Construction of wavelet dictionaries for ECG modelling

09/21/2019 ∙ by Dana Cerna, et al. ∙ 0

The purpose of sparse modelling of ECG signals is to represent an ECG record, given by sample points, as a linear combination of as few elementary components as possible. This can be achieved by creating a redundant set, called a dictionary, from where the elementary components are selected. The success in sparsely representing an ECG record depends on the nature of the dictionary being considered. In this paper we focus on the construction of different families of wavelet dictionaries, which are appropriate for the purpose of reducing dimensionality of ECG signals through sparse representation modelling. The suitability of wavelet dictionaries for ECG modelling, applying the Optimized Orthogonal Matching Pursuit approach for the selection process, was demonstrated in a previous work on the MIT-BIH Arrhythmia database consisting of 48 records each of which of 30 min length. This paper complements the previous one by presenting the technical details, methods, algorithms, and MATLAB software facilitating the construction of different families of wavelet dictionaries. The implementation allows for straightforward further extensions to include additional wavelet families. The sparsity in the representation of an ECG record significantly improves in relation to the sparsity produced by the corresponding wavelet basis. This result holds true for the 17 wavelet families considered here.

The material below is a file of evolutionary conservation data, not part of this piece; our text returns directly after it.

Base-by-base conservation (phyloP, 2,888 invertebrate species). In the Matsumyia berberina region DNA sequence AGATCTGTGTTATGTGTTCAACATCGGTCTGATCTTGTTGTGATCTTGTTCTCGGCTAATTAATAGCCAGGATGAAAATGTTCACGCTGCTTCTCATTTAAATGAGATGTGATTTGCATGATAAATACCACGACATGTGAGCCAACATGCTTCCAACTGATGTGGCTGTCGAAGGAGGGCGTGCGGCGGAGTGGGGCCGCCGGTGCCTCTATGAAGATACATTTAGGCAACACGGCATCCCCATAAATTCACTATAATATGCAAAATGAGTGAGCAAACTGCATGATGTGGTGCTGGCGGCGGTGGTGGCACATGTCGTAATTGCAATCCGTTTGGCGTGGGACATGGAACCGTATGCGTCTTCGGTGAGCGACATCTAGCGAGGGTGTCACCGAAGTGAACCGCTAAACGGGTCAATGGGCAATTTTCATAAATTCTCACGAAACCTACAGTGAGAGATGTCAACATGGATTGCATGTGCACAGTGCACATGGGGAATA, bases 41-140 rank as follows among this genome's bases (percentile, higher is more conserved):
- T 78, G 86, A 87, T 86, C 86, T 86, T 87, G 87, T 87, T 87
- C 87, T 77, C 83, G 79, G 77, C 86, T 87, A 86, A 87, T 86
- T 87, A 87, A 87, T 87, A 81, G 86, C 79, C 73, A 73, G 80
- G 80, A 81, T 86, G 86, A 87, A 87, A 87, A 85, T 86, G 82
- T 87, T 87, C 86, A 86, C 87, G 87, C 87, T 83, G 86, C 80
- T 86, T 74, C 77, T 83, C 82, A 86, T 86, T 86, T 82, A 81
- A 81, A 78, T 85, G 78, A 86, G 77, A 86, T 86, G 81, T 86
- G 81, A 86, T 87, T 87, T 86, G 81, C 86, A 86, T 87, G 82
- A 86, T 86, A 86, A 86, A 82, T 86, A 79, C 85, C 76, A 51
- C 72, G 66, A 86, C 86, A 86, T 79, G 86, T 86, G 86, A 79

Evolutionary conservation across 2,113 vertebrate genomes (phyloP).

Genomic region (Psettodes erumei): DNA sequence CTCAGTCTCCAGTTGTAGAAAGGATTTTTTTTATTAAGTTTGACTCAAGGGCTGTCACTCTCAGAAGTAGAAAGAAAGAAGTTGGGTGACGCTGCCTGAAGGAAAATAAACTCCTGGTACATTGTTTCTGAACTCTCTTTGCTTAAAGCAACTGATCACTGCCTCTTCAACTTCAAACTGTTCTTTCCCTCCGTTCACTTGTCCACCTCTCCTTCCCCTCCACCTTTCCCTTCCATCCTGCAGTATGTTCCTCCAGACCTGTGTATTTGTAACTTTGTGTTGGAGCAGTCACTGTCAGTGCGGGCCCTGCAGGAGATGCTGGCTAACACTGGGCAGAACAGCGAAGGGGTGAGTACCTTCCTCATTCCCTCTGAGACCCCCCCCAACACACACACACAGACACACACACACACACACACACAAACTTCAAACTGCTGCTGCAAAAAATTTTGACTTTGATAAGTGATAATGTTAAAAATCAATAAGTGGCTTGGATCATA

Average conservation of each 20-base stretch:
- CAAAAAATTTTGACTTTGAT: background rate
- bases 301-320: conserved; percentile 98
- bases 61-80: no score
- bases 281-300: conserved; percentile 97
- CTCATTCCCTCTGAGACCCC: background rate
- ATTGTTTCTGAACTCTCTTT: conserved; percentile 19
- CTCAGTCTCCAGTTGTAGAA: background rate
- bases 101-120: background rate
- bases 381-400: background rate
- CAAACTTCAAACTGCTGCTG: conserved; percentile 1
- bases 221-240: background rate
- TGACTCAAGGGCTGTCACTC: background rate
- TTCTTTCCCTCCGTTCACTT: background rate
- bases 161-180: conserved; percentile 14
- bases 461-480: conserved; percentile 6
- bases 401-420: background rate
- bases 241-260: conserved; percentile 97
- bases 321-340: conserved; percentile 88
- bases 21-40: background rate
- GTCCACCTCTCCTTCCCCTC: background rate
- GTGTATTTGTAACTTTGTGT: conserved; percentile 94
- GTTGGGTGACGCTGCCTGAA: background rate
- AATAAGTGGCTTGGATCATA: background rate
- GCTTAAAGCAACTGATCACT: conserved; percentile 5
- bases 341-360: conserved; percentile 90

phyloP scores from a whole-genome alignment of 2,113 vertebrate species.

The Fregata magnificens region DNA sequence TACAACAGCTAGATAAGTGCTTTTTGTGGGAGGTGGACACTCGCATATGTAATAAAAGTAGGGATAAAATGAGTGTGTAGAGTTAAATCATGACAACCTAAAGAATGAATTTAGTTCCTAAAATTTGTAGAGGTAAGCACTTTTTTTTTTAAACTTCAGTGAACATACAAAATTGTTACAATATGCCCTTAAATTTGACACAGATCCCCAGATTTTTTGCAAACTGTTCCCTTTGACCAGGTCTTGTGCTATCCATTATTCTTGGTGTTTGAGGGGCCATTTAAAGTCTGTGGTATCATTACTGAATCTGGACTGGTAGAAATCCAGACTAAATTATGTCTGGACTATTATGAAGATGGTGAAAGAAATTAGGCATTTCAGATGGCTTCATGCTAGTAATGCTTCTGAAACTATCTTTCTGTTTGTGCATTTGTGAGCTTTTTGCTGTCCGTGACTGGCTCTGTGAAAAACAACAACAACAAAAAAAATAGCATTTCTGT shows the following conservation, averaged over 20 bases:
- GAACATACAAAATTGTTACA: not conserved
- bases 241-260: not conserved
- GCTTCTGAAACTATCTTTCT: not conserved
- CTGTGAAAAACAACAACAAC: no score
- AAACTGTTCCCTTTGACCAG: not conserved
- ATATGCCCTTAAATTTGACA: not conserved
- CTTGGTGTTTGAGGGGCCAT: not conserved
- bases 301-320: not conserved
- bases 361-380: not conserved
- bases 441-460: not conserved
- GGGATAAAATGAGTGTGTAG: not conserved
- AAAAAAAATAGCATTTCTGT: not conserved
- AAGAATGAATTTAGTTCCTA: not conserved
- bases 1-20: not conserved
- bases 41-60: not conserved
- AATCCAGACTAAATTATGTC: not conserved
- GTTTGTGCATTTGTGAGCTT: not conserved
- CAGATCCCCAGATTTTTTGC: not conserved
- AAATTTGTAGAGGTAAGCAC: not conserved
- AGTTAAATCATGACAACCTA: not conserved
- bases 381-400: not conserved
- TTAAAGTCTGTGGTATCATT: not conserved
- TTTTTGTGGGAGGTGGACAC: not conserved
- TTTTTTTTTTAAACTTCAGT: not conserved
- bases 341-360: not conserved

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1 Introduction